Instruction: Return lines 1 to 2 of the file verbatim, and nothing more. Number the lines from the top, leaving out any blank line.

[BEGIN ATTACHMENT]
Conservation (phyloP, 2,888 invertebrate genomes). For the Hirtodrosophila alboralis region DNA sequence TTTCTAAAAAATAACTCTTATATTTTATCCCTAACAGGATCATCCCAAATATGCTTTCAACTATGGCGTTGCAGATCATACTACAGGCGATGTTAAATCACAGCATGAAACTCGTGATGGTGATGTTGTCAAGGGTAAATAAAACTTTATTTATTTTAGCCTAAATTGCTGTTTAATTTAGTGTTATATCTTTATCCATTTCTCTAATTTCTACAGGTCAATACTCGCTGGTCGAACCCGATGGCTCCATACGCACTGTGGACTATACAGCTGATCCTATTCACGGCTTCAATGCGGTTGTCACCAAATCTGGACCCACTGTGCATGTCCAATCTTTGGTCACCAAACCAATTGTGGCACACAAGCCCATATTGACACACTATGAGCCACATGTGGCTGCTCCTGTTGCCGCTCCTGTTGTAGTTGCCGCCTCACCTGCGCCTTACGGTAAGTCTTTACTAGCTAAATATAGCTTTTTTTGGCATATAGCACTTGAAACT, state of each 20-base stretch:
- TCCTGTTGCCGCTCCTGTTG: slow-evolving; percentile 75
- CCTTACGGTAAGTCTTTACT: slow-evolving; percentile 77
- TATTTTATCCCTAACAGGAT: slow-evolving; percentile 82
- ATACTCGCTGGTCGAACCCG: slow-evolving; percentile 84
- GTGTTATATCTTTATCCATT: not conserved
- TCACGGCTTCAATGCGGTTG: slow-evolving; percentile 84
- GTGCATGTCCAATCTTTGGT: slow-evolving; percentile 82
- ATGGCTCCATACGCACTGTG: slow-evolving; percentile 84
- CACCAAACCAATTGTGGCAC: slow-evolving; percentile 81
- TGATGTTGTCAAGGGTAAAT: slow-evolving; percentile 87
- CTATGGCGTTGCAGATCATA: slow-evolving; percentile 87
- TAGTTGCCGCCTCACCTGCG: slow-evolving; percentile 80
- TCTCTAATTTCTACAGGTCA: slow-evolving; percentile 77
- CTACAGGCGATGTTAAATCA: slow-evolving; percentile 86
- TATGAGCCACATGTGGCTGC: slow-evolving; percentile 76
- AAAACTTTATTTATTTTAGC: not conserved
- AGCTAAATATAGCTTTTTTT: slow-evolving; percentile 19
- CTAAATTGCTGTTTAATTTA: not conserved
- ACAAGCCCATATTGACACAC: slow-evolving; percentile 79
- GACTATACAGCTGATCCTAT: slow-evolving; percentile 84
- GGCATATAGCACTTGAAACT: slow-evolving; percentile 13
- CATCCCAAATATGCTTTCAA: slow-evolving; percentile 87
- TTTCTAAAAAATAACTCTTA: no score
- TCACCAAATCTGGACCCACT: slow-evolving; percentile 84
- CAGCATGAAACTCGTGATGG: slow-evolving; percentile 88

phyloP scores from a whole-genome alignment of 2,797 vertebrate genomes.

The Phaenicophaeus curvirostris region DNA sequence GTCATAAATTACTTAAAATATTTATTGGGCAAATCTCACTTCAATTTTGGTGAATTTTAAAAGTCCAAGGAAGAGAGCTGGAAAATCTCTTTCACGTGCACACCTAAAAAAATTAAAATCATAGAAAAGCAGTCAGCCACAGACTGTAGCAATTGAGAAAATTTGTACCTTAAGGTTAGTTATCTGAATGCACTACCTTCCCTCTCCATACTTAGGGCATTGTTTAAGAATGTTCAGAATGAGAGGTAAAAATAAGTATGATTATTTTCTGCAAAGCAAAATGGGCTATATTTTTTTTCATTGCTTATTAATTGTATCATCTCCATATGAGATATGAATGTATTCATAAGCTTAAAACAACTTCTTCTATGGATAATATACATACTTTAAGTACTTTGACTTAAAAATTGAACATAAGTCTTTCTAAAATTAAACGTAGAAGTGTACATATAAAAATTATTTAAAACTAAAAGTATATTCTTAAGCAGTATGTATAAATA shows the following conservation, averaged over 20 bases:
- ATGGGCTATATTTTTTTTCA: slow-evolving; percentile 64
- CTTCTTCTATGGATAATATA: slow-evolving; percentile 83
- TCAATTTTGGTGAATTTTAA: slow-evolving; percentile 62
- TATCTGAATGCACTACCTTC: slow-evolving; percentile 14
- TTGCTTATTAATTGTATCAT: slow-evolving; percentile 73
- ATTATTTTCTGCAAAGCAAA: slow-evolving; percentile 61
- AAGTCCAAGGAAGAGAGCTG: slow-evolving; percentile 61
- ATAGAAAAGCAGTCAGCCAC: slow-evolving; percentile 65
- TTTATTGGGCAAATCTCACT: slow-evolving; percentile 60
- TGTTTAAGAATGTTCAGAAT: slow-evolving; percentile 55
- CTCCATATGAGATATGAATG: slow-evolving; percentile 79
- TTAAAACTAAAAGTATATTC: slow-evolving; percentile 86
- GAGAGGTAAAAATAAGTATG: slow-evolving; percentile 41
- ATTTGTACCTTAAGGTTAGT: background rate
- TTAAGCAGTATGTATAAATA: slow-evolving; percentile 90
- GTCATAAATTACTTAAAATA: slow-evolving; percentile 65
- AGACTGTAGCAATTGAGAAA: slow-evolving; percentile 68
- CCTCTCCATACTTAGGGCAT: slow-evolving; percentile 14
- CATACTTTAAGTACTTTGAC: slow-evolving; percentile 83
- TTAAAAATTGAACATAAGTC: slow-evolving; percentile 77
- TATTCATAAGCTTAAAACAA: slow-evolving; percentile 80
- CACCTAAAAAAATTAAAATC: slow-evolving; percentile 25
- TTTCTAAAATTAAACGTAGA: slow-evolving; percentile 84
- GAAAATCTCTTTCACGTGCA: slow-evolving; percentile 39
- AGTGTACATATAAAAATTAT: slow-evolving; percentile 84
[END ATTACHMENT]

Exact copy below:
Conservation (phyloP, 2,888 invertebrate genomes). For the Hirtodrosophila alboralis region DNA sequence TTTCTAAAAAATAACTCTTATATTTTATCCCTAACAGGATCATCCCAAATATGCTTTCAACTATGGCGTTGCAGATCATACTACAGGCGATGTTAAATCACAGCATGAAACTCGTGATGGTGATGTTGTCAAGGGTAAATAAAACTTTATTTATTTTAGCCTAAATTGCTGTTTAATTTAGTGTTATATCTTTATCCATTTCTCTAATTTCTACAGGTCAATACTCGCTGGTCGAACCCGATGGCTCCATACGCACTGTGGACTATACAGCTGATCCTATTCACGGCTTCAATGCGGTTGTCACCAAATCTGGACCCACTGTGCATGTCCAATCTTTGGTCACCAAACCAATTGTGGCACACAAGCCCATATTGACACACTATGAGCCACATGTGGCTGCTCCTGTTGCCGCTCCTGTTGTAGTTGCCGCCTCACCTGCGCCTTACGGTAAGTCTTTACTAGCTAAATATAGCTTTTTTTGGCATATAGCACTTGAAACT, state of each 20-base stretch:
- TCCTGTTGCCGCTCCTGTTG: slow-evolving; percentile 75